Safety in numbers for Tiger pursuit
Today is adult book club day for July (The White Tiger). We'll have to see how the 7:00 discussion at the library goes, but the 2:00 Star Co. session could be accurately rated as a love fest for Aravind Adiga's memorable story of modern India. I first encountered the Tiger back in 2008 and have been agitating for others to read it ever since--because I almost didn't.
When choosing novels by Indian authors, I gravitate toward gentler historical novels or family sagas (David Davidar's House of Blue Mangoes, Padma Viswanathan's The Toss of a Lemon, anything by Jhumpa Lahiri). White Tiger's edgy premise and violent protagonist should have landed it squarely in Not My Kind of Book territory. Actually, that's why I selected it, and rarely has a reader been so amply rewarded for venturing beyond the comfort zone.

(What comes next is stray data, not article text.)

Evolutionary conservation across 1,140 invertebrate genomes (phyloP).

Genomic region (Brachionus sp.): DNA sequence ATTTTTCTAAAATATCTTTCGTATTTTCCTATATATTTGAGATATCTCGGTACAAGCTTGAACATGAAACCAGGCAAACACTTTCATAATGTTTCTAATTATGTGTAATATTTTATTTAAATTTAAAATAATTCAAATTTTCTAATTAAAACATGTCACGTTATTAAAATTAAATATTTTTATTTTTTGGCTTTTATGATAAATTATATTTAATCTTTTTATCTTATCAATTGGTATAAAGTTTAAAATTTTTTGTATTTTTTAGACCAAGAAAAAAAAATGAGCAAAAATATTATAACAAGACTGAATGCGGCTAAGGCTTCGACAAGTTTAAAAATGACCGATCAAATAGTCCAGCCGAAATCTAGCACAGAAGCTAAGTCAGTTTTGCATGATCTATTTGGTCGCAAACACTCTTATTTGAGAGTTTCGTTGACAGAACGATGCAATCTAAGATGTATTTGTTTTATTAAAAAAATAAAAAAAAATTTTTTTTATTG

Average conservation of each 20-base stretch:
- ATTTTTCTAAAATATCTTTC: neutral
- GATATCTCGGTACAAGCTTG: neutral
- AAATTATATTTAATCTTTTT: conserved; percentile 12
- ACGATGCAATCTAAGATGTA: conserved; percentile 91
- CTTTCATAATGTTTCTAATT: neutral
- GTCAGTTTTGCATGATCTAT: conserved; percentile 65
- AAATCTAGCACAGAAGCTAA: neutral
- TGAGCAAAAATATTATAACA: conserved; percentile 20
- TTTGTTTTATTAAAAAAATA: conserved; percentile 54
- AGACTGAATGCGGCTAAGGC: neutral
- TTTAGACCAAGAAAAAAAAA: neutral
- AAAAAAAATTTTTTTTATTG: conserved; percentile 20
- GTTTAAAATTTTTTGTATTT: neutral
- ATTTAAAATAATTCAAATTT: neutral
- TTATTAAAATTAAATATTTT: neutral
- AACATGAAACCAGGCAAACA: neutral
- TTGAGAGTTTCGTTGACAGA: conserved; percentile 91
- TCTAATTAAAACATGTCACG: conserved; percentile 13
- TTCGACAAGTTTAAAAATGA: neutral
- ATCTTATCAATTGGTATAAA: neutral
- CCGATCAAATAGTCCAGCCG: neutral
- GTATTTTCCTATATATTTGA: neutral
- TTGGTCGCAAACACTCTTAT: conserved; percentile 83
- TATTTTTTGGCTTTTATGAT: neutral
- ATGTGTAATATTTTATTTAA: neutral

Fellow librarian blogger Nick DiMartino's characterization of The White Tiger as "a banquet of moral complexity that keeps the reader laughing and thinking long after it's finished" neatly sums up the book's appeal for me. Add to that Adiga's sly turns of phrase, as when he juxtaposes dissimilar elements, thus layering commentary over narration: "Lots of dust and policemen came into the village next morning."
Its book club duty done, my library copy of The White Tiger will be delivered back home so my husband can finish it; he was a little disconcerted to find it missing from his nightstand. Place a request on one of the library's volumes (they're all checked out today) or treat yourself to a purchase, and you'll understand why. Though you probably don't possess an over-the-top chandelier like the one illuminating the Tiger's narrator, you'll still be most reluctant to turn out your light before his tale is finished.